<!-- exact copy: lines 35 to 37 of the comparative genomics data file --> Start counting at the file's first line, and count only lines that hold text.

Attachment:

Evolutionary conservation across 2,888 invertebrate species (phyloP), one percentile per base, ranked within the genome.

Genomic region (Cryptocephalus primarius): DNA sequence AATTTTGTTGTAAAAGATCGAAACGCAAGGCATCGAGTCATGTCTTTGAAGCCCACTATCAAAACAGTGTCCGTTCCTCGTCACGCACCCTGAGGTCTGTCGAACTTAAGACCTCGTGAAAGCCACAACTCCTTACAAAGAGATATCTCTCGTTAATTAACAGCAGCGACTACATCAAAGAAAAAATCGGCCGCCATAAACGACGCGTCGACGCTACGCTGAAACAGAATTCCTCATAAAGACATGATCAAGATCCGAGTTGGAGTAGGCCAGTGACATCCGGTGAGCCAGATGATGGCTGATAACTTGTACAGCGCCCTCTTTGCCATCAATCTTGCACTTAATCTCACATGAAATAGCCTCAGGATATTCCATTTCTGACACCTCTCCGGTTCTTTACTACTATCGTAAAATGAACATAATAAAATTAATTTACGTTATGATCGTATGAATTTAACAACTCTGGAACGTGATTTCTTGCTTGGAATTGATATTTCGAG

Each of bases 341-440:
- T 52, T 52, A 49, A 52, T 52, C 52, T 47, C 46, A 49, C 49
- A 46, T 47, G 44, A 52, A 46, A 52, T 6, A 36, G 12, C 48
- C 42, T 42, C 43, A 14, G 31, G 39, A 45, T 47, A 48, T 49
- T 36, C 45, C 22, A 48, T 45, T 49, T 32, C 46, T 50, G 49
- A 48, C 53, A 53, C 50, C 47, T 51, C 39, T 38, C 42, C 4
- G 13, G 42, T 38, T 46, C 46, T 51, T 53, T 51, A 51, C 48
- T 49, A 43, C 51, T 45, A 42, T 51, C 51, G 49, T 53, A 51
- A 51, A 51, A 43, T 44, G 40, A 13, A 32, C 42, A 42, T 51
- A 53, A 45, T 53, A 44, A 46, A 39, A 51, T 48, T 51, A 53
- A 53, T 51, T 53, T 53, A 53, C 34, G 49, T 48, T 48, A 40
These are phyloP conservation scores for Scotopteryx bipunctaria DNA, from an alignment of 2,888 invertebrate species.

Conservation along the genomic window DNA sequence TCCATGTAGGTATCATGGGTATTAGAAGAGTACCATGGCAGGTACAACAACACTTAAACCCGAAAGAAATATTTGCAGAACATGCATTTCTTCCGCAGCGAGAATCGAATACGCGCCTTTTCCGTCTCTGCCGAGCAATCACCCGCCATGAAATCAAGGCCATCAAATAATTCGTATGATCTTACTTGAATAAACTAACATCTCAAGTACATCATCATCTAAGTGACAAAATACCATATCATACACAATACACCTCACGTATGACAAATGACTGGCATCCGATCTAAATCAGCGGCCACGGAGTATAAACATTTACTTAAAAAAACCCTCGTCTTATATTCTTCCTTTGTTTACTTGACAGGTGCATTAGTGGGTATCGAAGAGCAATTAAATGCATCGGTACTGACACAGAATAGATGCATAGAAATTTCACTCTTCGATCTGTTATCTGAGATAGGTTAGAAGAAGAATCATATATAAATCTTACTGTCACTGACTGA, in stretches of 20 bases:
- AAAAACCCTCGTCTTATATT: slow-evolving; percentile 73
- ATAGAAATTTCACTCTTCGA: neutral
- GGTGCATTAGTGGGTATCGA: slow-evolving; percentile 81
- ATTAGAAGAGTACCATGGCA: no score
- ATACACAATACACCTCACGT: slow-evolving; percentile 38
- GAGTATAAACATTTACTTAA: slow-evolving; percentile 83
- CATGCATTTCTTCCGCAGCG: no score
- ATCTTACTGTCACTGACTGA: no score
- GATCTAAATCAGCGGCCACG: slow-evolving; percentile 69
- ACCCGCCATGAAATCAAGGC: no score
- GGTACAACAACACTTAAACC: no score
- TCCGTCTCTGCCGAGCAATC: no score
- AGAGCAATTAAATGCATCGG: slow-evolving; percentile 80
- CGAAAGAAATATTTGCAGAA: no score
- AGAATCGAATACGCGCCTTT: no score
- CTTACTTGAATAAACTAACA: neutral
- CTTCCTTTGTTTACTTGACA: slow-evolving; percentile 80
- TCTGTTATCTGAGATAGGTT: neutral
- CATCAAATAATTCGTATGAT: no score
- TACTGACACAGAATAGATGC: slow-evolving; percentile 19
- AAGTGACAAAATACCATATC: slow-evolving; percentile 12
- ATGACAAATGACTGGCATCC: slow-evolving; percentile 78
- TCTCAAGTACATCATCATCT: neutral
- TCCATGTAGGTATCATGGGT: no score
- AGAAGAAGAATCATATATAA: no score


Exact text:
- TACTGACACAGAATAGATGC: slow-evolving; percentile 19
- AAGTGACAAAATACCATATC: slow-evolving; percentile 12
- ATGACAAATGACTGGCATCC: slow-evolving; percentile 78